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Girls’ toys versus boys’ toys: meta-analysis suggests that a child’s toy preference is a product of both nature and nurture

2 January 2018

Girls' and Boys' toys

A meta-analysis study, of multiple observational studies of children in free play, supports the theory that the majority of children prefer to play with toys typical to their gender rather than with those typical of the opposite gender.

For the study, supervised by UCL PALS researcher John Barry, researchers statistically summarised the results of 16 studies observational studies of children, from 1980 to 2016, which included a total of 787 boys and 813 girls (ages 9 months to 8 years). It showed strong evidence that children made gender-typical preferences when choosing toys.

While this may be seen as an unsurprising finding, the results have been somewhat controversial. John Barry explains why that might be:

" “The topic of gender preference of toys is often a controversial one, since the popular view is children make gender-typical toy choices because that is what our culture tells them to do. However, this study suggests that toy choice can only be partly explained by social forces, suggesting – as a lot of other scientific research does – that nature too, plays an important role in gender-typical behaviour. And while the studies we analysed showed that a minority of children play with gender-atypical toys, this does not follow that such behaviour should be discouraged. Scientists, and everyone else for that matter, need to keep an open mind when it comes to issues of gender”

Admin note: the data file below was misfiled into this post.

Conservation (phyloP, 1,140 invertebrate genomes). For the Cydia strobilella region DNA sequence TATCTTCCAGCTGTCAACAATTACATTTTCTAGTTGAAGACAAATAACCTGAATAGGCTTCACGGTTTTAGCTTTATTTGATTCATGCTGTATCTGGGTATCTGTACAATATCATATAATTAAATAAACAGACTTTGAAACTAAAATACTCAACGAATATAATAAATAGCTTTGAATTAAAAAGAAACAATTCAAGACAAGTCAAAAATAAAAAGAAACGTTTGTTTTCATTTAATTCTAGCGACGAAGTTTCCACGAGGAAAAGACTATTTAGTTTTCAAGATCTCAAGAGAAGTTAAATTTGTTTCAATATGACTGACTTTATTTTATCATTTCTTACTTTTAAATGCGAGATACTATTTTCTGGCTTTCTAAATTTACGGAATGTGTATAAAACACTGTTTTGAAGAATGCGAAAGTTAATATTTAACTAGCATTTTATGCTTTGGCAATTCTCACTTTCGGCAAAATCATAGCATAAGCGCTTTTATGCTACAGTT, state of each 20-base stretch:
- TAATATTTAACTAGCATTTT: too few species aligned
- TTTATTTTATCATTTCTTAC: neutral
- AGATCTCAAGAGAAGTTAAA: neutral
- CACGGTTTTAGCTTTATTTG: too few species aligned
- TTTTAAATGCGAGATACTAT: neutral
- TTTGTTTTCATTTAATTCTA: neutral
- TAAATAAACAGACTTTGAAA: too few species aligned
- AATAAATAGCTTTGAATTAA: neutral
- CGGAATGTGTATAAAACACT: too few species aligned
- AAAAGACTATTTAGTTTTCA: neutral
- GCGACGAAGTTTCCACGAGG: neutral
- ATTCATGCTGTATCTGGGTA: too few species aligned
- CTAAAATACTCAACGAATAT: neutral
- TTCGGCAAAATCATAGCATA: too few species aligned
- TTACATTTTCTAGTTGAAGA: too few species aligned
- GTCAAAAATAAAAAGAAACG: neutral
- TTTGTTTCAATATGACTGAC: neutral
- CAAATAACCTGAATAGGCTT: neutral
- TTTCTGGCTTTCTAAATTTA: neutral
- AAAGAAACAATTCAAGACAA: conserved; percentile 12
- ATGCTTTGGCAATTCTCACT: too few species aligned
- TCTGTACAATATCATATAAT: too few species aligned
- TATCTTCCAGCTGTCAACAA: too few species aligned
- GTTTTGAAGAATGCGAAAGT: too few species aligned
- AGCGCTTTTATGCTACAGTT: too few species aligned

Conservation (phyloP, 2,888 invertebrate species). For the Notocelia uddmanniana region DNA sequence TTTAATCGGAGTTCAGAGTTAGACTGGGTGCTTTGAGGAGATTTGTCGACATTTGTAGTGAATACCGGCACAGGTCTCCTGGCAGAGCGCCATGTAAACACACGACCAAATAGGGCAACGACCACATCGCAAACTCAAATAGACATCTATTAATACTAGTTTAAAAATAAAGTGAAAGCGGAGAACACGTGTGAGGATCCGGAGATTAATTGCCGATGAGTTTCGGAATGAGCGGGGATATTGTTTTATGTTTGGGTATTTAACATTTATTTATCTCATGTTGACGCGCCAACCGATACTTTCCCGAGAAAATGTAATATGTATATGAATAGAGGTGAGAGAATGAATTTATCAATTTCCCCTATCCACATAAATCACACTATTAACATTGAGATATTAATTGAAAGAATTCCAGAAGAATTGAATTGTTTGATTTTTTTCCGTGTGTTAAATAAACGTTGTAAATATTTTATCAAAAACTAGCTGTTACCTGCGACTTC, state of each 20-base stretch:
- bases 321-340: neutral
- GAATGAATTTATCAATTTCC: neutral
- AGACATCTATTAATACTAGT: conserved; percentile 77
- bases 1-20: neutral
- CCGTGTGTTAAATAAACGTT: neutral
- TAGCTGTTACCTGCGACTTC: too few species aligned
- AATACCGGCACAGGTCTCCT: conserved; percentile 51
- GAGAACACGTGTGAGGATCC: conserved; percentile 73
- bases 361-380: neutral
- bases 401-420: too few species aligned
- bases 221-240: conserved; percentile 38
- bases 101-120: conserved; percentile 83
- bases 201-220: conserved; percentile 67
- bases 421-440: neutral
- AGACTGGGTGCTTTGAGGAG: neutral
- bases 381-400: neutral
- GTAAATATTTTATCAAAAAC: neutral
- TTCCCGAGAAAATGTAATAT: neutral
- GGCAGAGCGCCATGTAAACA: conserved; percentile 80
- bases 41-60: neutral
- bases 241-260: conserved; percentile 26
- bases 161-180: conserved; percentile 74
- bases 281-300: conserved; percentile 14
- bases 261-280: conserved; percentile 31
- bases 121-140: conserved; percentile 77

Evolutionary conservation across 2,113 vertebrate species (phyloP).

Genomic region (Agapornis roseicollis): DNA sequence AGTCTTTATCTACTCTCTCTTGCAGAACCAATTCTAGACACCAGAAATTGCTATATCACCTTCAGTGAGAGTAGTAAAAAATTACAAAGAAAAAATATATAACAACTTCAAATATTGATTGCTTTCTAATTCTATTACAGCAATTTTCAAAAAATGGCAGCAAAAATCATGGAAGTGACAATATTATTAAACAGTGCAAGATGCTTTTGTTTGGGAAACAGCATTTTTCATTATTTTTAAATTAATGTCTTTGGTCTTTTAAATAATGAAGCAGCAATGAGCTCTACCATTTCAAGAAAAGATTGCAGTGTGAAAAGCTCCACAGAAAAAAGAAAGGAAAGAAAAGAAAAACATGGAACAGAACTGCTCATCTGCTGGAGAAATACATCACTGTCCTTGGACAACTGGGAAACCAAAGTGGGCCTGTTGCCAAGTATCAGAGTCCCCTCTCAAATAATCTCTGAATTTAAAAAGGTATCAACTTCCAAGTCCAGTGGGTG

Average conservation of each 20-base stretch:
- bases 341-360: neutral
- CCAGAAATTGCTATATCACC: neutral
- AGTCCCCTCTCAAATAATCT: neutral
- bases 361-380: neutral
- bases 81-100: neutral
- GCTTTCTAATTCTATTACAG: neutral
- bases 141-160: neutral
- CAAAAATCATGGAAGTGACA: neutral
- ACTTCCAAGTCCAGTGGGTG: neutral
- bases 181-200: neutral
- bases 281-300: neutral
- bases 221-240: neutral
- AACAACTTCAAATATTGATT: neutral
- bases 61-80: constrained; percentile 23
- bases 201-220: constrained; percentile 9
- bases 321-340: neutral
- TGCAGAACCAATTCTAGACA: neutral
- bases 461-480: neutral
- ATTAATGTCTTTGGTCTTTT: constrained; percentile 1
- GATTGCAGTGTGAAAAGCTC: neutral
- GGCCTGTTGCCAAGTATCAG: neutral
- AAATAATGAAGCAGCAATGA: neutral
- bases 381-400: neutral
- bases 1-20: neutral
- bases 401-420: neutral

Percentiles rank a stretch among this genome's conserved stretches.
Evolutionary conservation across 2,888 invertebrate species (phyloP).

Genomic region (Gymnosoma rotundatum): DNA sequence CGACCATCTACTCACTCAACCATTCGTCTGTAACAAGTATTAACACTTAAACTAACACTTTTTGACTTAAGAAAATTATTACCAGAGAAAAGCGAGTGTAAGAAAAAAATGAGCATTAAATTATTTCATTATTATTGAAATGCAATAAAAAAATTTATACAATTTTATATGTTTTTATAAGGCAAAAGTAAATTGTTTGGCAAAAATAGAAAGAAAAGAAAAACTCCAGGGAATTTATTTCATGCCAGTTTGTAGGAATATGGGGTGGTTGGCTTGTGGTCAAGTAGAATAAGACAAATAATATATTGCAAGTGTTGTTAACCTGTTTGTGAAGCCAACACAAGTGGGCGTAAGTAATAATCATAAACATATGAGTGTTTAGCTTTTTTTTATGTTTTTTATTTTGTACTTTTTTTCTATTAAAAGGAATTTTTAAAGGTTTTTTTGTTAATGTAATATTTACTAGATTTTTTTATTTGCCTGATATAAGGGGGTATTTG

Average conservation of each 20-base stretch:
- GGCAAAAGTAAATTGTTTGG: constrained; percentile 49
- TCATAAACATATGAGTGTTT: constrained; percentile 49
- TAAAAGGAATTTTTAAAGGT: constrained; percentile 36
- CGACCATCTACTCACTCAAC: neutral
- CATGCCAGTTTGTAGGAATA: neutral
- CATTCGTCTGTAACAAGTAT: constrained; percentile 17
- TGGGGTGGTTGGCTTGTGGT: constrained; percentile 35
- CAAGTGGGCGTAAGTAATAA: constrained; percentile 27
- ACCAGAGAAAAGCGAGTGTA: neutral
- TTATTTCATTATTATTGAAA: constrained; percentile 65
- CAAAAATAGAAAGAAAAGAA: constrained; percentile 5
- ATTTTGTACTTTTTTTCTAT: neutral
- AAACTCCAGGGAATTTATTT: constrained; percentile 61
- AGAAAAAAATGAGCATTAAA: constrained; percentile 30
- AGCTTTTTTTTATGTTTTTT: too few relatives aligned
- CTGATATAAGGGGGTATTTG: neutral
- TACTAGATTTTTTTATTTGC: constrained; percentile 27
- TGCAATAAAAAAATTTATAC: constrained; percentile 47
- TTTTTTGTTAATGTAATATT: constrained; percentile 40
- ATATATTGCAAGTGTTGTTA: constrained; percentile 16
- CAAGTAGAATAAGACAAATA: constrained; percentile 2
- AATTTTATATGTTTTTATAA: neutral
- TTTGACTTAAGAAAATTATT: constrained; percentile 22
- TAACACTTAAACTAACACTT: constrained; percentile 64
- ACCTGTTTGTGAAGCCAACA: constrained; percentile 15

The publication concludes: “One implication of the findings of the meta-analysis is that it may be important to ensure that toys that are attractive to each sex are not restrictive in the skills that they afford.”